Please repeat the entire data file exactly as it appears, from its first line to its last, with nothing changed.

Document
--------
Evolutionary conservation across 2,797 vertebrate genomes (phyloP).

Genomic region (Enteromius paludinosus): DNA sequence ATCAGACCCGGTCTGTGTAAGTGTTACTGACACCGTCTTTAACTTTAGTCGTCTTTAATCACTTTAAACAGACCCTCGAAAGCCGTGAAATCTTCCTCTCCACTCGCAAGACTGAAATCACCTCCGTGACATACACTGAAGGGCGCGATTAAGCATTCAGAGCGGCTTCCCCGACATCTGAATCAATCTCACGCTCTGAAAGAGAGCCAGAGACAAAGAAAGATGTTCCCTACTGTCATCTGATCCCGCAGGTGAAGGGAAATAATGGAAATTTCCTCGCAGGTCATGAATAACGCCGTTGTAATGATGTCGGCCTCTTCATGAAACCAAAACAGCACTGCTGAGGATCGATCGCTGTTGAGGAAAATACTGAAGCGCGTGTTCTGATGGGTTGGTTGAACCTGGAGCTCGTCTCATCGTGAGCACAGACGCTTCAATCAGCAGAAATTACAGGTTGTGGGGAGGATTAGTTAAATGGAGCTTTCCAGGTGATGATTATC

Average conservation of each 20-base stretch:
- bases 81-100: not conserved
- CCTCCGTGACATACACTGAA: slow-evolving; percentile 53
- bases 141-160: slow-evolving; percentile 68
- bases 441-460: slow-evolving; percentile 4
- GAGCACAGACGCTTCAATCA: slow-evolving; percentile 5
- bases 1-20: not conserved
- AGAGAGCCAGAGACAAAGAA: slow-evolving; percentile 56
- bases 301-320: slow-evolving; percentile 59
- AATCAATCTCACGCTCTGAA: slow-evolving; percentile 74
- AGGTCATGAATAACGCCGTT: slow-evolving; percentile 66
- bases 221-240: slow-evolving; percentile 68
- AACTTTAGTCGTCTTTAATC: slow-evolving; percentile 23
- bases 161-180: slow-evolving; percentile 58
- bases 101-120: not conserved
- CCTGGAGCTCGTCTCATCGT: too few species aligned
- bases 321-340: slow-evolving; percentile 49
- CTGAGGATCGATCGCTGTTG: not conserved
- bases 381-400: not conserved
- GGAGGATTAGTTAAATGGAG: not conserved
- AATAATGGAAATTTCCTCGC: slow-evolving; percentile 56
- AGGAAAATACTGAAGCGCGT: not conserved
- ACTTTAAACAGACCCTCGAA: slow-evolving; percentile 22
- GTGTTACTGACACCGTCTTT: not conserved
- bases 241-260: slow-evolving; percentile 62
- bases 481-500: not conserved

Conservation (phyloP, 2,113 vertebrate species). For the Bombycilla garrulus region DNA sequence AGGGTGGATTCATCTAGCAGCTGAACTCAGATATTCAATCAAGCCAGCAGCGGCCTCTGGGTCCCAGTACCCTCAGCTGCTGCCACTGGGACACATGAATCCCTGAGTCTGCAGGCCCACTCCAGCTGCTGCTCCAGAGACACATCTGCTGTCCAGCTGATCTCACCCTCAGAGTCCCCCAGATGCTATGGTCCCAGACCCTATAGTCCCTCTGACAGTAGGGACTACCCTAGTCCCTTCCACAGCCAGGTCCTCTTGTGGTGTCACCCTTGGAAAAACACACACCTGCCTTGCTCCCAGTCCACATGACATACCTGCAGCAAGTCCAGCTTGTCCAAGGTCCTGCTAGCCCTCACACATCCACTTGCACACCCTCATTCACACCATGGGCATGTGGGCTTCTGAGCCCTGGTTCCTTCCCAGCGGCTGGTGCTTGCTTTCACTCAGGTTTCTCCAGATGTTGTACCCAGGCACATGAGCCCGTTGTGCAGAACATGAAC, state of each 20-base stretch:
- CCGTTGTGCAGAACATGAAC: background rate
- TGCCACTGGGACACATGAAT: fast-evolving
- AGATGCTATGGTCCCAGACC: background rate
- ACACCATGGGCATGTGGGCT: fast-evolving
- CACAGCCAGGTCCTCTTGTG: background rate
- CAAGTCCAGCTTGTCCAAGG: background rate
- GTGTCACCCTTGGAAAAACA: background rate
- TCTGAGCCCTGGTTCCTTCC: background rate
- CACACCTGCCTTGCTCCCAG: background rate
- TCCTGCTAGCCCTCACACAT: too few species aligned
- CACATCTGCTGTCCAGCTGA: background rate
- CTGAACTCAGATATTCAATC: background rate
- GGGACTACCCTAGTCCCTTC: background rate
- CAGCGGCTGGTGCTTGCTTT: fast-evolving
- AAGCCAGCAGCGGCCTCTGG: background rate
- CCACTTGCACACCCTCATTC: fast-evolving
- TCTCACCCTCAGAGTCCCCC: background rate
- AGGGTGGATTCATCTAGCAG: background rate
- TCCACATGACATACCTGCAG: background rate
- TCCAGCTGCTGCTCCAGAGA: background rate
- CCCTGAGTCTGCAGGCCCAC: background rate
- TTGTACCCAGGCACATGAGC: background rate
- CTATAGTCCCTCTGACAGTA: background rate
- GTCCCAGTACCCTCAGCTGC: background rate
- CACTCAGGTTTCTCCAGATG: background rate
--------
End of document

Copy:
Evolutionary conservation across 2,797 vertebrate genomes (phyloP).

Genomic region (Enteromius paludinosus): DNA sequence ATCAGACCCGGTCTGTGTAAGTGTTACTGACACCGTCTTTAACTTTAGTCGTCTTTAATCACTTTAAACAGACCCTCGAAAGCCGTGAAATCTTCCTCTCCACTCGCAAGACTGAAATCACCTCCGTGACATACACTGAAGGGCGCGATTAAGCATTCAGAGCGGCTTCCCCGACATCTGAATCAATCTCACGCTCTGAAAGAGAGCCAGAGACAAAGAAAGATGTTCCCTACTGTCATCTGATCCCGCAGGTGAAGGGAAATAATGGAAATTTCCTCGCAGGTCATGAATAACGCCGTTGTAATGATGTCGGCCTCTTCATGAAACCAAAACAGCACTGCTGAGGATCGATCGCTGTTGAGGAAAATACTGAAGCGCGTGTTCTGATGGGTTGGTTGAACCTGGAGCTCGTCTCATCGTGAGCACAGACGCTTCAATCAGCAGAAATTACAGGTTGTGGGGAGGATTAGTTAAATGGAGCTTTCCAGGTGATGATTATC

Average conservation of each 20-base stretch:
- bases 81-100: not conserved
- CCTCCGTGACATACACTGAA: slow-evolving; percentile 53
- bases 141-160: slow-evolving; percentile 68
- bases 441-460: slow-evolving; percentile 4
- GAGCACAGACGCTTCAATCA: slow-evolving; percentile 5
- bases 1-20: not conserved
- AGAGAGCCAGAGACAAAGAA: slow-evolving; percentile 56
- bases 301-320: slow-evolving; percentile 59
- AATCAATCTCACGCTCTGAA: slow-evolving; percentile 74
- AGGTCATGAATAACGCCGTT: slow-evolving; percentile 66
- bases 221-240: slow-evolving; percentile 68
- AACTTTAGTCGTCTTTAATC: slow-evolving; percentile 23
- bases 161-180: slow-evolving; percentile 58
- bases 101-120: not conserved
- CCTGGAGCTCGTCTCATCGT: too few species aligned
- bases 321-340: slow-evolving; percentile 49
- CTGAGGATCGATCGCTGTTG: not conserved
- bases 381-400: not conserved
- GGAGGATTAGTTAAATGGAG: not conserved
- AATAATGGAAATTTCCTCGC: slow-evolving; percentile 56
- AGGAAAATACTGAAGCGCGT: not conserved
- ACTTTAAACAGACCCTCGAA: slow-evolving; percentile 22
- GTGTTACTGACACCGTCTTT: not conserved
- bases 241-260: slow-evolving; percentile 62
- bases 481-500: not conserved

Conservation (phyloP, 2,113 vertebrate species). For the Bombycilla garrulus region DNA sequence AGGGTGGATTCATCTAGCAGCTGAACTCAGATATTCAATCAAGCCAGCAGCGGCCTCTGGGTCCCAGTACCCTCAGCTGCTGCCACTGGGACACATGAATCCCTGAGTCTGCAGGCCCACTCCAGCTGCTGCTCCAGAGACACATCTGCTGTCCAGCTGATCTCACCCTCAGAGTCCCCCAGATGCTATGGTCCCAGACCCTATAGTCCCTCTGACAGTAGGGACTACCCTAGTCCCTTCCACAGCCAGGTCCTCTTGTGGTGTCACCCTTGGAAAAACACACACCTGCCTTGCTCCCAGTCCACATGACATACCTGCAGCAAGTCCAGCTTGTCCAAGGTCCTGCTAGCCCTCACACATCCACTTGCACACCCTCATTCACACCATGGGCATGTGGGCTTCTGAGCCCTGGTTCCTTCCCAGCGGCTGGTGCTTGCTTTCACTCAGGTTTCTCCAGATGTTGTACCCAGGCACATGAGCCCGTTGTGCAGAACATGAAC, state of each 20-base stretch:
- CCGTTGTGCAGAACATGAAC: background rate
- TGCCACTGGGACACATGAAT: fast-evolving
- AGATGCTATGGTCCCAGACC: background rate
- ACACCATGGGCATGTGGGCT: fast-evolving
- CACAGCCAGGTCCTCTTGTG: background rate
- CAAGTCCAGCTTGTCCAAGG: background rate
- GTGTCACCCTTGGAAAAACA: background rate
- TCTGAGCCCTGGTTCCTTCC: background rate
- CACACCTGCCTTGCTCCCAG: background rate
- TCCTGCTAGCCCTCACACAT: too few species aligned
- CACATCTGCTGTCCAGCTGA: background rate
- CTGAACTCAGATATTCAATC: background rate
- GGGACTACCCTAGTCCCTTC: background rate
- CAGCGGCTGGTGCTTGCTTT: fast-evolving
- AAGCCAGCAGCGGCCTCTGG: background rate
- CCACTTGCACACCCTCATTC: fast-evolving
- TCTCACCCTCAGAGTCCCCC: background rate
- AGGGTGGATTCATCTAGCAG: background rate
- TCCACATGACATACCTGCAG: background rate
- TCCAGCTGCTGCTCCAGAGA: background rate
- CCCTGAGTCTGCAGGCCCAC: background rate
- TTGTACCCAGGCACATGAGC: background rate
- CTATAGTCCCTCTGACAGTA: background rate
- GTCCCAGTACCCTCAGCTGC: background rate
- CACTCAGGTTTCTCCAGATG: background rate